A new project has developed a curriculum to help young students understand how algorithms can be affected by bias
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Spotted: Algorithms are everywhere, and they increasingly govern almost everything – from what we see on social media, to whether we are considered for a job or not. Now, Seattle-based responsible design company Artefact has created a project that helps students to learn more about how algorithms affect everyday life.
The Most Likely Machine project “puts students in the driver’s seat”, helping them to develop an algorithm that can predict Middle School yearbook award winners, such as the students most likely to go to a top university, most likely to go viral, and the biggest troublemakers. The project introduces young people to important ideas around digital literacy and helps students to see the impact of personal bias on algorithm design.
Artefact Founder Rob Girling told Springwise that the Most Likely Machine is designed for both self-guided exploration and for classroom use, and is currently being integrated into junior and middle school technology curriculums. Each section of the module includes a different interaction model, such as casting votes or sorting, that asks students to make their own decisions, followed by reflection and discussion.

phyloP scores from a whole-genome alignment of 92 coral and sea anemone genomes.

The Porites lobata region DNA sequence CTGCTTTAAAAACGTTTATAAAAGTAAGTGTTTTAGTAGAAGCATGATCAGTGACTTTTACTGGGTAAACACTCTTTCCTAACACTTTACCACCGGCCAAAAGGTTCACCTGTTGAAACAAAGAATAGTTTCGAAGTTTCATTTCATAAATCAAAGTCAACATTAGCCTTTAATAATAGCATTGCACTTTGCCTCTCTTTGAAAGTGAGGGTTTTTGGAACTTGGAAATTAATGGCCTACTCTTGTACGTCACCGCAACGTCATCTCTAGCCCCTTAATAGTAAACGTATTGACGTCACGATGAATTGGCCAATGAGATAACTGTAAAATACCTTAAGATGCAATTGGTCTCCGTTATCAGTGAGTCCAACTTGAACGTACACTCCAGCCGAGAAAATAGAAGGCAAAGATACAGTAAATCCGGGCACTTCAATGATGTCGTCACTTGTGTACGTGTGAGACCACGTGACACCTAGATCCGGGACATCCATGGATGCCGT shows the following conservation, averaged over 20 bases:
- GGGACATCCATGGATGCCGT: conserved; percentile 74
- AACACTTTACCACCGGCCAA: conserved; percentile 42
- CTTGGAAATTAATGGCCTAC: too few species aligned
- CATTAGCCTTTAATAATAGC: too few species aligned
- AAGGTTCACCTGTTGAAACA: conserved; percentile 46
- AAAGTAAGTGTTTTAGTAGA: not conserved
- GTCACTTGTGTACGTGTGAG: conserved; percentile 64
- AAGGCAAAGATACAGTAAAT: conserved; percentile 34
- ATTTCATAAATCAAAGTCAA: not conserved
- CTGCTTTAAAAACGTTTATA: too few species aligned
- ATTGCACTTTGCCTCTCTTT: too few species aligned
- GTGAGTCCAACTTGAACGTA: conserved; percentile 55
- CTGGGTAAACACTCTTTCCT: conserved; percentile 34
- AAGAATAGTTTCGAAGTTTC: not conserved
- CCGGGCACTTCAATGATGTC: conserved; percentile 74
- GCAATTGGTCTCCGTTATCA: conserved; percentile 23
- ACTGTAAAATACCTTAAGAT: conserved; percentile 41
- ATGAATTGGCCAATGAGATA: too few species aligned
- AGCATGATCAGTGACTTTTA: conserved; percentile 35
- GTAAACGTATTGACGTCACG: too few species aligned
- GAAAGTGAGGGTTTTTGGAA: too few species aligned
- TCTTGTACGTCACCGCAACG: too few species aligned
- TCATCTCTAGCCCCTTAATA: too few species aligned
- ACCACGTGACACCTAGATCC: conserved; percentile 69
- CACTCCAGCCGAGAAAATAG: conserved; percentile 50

According to Girling, “Teaching children algorithmic literacy is more relevant than ever. Algorithms underpin our lives and are only expanding in reach. Companies like Google and Facebook are grappling with the implications of algorithmic bias…From political misinformation to inequitable policing to the impact of social media on mental health, we are increasingly recognizing the impact of algorithms – and algorithmic bias – on our daily lives.”
The use of algorithms is growing. Of course, most algorithms exist to make processes and decisions easier. At Springwise, we have seen new uses for algorithms, which are often powered by AI, pop up all the time. Recent innovations include an AI-driven algorithm that can predict mechanical machine errors and an algorithm that allows insurance providers to identify underserved customers.
Written By: Lisa Magloff
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